We didn’t pick any on the way up. Everyone’s parents had issued warnings about not swimming on a full stomach. Indeed, the trek to our lessons always occurred at least an hour after lunch. But on the way back to our cabins, we picked as many as we could stuff into our pockets and eat along the way, ignoring our counselors’ advice to leave them there.

You’ll get worms, you’ll get sick.

We heard it every day. But we never did.

And I’ve never tasted such large and perfectly ripe berries since, berries that squirted sweetness with every bite, and no trace of acidity.

I used to buy berries for salads and desserts, picking, as I do with all produce I purchase, the ones that look ripest, ready for consumption.

But they are always too tart for me, begging for the sugar they have not been allowed to make on their own.

So I don’t buy them anymore.

***

I learned to swim that summer. It’s the other memory that stands out, because I discovered, once I realized I wasn’t going to drown, I was good at it.

But sometimes I long for those raspberries—the anticipation of putting them in my mouth, delighting in their exquisitely balanced flavors…

…and the incomparable pleasure of finding something good, unspoiled, of knowing it was there.

©2018 All Rights Reserved

 

Posted in fiction, Flash Fiction, food, human nature, language, writing

Pudding

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Once upon a time, there was Comfort, and there was Safety, and each was known for its own special meaning. Because the two got along so well, they developed a relationship of mutual respect and autonomy. Comfort could live without Safety, and Safety could live without Comfort; but as they discovered they were often better together, enhancing each other’s unique qualities, they preferred not to be apart.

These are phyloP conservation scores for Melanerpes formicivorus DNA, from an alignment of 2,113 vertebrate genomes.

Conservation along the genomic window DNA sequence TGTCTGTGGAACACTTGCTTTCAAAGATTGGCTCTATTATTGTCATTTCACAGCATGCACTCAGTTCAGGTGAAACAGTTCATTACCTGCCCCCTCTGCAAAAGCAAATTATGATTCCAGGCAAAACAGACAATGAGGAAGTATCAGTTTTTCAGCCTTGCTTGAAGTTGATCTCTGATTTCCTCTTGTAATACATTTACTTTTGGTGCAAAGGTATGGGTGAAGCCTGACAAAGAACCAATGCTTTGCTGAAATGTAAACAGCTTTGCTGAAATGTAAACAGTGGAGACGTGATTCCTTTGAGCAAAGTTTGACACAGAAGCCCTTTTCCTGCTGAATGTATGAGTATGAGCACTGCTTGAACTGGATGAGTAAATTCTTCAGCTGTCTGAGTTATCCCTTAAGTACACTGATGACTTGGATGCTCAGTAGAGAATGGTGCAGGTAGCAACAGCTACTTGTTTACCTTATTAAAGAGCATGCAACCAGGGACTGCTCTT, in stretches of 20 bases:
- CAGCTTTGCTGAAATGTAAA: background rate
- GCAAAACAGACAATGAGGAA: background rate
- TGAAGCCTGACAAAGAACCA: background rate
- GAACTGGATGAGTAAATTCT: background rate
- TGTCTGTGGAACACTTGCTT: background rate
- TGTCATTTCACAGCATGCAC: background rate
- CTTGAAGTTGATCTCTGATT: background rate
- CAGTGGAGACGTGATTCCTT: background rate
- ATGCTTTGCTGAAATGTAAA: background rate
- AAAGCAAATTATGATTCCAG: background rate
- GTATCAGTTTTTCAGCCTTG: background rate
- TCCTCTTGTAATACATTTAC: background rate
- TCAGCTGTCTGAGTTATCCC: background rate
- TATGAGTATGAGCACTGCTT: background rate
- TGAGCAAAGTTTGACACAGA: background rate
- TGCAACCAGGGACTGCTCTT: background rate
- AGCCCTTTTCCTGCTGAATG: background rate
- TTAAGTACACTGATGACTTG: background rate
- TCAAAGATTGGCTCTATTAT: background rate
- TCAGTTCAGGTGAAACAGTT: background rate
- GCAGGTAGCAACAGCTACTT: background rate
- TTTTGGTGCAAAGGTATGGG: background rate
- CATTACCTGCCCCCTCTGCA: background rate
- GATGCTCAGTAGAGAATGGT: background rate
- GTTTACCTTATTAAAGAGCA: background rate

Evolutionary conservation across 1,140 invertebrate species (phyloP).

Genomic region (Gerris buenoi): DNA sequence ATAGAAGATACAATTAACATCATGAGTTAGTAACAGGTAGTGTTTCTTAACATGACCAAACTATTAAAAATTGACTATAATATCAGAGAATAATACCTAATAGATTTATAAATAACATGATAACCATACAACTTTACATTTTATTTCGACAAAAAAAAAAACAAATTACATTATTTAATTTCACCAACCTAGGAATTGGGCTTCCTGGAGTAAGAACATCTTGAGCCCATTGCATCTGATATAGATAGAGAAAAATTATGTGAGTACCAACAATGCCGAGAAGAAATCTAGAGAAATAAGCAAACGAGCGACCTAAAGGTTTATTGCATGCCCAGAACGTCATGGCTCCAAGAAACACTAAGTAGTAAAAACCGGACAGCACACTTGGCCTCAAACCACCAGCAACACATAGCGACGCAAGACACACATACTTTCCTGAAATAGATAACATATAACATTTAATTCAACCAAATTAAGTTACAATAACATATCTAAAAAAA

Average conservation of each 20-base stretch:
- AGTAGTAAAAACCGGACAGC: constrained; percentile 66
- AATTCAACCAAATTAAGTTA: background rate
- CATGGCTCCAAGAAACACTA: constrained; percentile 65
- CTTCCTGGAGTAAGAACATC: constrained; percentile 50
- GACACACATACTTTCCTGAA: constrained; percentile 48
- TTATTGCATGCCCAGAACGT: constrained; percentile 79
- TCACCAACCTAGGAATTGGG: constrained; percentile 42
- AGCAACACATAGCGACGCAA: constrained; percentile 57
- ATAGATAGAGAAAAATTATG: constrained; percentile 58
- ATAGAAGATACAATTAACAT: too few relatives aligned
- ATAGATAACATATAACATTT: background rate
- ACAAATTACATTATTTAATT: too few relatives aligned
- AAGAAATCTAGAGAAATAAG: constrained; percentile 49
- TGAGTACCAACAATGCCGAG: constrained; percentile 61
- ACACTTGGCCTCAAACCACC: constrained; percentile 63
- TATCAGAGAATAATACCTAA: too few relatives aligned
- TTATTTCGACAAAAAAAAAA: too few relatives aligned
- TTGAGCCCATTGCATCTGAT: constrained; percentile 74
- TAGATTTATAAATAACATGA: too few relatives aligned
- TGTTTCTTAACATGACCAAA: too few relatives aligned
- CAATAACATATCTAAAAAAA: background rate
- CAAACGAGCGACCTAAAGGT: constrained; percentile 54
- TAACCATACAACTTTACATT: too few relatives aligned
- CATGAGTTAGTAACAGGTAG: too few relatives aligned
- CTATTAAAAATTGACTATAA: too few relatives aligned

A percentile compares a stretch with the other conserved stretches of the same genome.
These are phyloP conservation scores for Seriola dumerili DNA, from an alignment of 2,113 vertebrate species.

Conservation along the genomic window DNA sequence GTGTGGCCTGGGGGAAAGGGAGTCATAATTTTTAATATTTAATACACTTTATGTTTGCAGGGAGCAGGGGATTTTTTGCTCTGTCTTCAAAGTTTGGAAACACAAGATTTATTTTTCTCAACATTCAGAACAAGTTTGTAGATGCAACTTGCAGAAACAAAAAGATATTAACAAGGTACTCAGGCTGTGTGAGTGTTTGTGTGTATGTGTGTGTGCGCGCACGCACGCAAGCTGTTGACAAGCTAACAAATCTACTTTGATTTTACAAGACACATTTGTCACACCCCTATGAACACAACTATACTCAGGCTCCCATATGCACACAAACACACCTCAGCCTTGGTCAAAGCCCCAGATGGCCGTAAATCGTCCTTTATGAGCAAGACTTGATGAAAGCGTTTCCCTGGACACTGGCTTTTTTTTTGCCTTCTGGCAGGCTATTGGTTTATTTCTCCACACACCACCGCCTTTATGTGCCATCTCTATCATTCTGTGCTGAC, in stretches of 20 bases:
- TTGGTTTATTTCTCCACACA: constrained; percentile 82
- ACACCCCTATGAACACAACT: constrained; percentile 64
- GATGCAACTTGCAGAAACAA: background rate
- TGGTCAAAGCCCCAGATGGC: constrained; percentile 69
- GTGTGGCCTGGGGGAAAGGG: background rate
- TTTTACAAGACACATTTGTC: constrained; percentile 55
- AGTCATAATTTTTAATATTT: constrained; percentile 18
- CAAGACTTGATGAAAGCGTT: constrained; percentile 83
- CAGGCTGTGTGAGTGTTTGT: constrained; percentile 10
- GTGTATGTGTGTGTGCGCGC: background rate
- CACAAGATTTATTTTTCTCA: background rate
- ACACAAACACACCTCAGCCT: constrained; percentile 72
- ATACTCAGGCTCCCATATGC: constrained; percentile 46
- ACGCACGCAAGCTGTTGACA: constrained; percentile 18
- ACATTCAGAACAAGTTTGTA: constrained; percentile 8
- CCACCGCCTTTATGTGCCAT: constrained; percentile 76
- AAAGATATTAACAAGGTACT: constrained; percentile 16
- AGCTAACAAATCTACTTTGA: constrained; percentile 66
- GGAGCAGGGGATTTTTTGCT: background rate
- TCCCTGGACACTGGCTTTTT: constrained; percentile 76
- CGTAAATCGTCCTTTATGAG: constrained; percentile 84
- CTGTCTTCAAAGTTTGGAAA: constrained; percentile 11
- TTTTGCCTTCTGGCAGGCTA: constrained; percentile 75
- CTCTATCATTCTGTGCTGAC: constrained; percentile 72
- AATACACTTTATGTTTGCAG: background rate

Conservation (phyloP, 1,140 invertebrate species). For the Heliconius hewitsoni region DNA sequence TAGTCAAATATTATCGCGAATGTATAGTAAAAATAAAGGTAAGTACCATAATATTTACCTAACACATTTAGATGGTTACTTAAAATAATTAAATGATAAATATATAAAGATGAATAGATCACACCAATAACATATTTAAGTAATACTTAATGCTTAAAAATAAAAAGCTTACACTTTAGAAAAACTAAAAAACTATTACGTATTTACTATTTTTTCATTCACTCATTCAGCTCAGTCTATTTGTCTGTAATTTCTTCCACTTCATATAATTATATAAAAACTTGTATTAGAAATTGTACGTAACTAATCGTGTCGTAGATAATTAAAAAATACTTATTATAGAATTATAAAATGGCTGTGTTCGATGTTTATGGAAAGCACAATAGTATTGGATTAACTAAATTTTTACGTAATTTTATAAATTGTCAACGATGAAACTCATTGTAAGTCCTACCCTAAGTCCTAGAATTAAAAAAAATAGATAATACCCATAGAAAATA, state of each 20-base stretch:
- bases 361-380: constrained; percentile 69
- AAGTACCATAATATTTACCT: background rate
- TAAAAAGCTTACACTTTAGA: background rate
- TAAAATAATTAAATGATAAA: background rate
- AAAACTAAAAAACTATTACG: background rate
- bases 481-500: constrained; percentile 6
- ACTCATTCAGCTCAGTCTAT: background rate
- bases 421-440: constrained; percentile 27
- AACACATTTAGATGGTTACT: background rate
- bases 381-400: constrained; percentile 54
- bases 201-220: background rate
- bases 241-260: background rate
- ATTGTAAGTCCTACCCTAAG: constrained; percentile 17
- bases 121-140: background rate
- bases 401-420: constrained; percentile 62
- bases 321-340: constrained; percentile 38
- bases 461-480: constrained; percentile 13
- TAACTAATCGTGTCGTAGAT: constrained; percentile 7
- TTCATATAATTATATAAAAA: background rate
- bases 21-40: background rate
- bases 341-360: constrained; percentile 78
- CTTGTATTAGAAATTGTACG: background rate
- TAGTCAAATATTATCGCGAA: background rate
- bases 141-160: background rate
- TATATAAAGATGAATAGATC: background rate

All was well in their relationship for a while, until a strange thing began to happen: people started to mistake one for the other—saying, I want comfort, when, in fact, what they really meant was, I want safety, and vice versa. At first, Comfort and Safety were amused by the confusion. However, as it increased, they found themselves squabbling over which of them was needed for this or that purpose, with one saying, You go, and the other saying, No, you. The result was that either both of them would show up, or neither would, leaving people so confounded and frustrated, that there was no recourse but to heap enormous bags of connotation on them in an attempt to clarify their uses. This left the two stricken and pained, and so weighted down that they suffered severe identity crises, and, eventually, could not function at all.

Naturally, their relationship soured.

Comfort, who had never had a secure sense of self-esteem to begin with, due to being overshadowed by safety’s stalwart nature and moral certainty, wanted to seek Therapy.

But Safety scoffed at the idea, claiming Therapy’s definite article was misused and over-prescribed, making it a cliché.

If Comfort had been of a different ilk, it would have pointed out the rich irony of Safety’s comment, considering that both of them had been described as illusions. But, since arguing was antithetical to Comfort’s nature, it said nothing. And, ignoring a string of modifiers that were now dangling from one of its overstuffed bags, it slunk away, and plunged into a vat of warm chocolate pudding to console itself.

Meanwhile, Safety was not about to sit and wait for Comfort’s return. Who did Comfort think it was anyway, ditching Safety for speaking the truth? The nerve! Safety was so miffed, that it hoisted itself, and its baggage, up, and stalked off, determined to find and court Happiness.

But, as Happiness, in a fit of paranoia, had taken a nose dive into the chocolate pudding with Comfort, it was a pursuit that proved utterly futile.

©2018 All Rights Reserved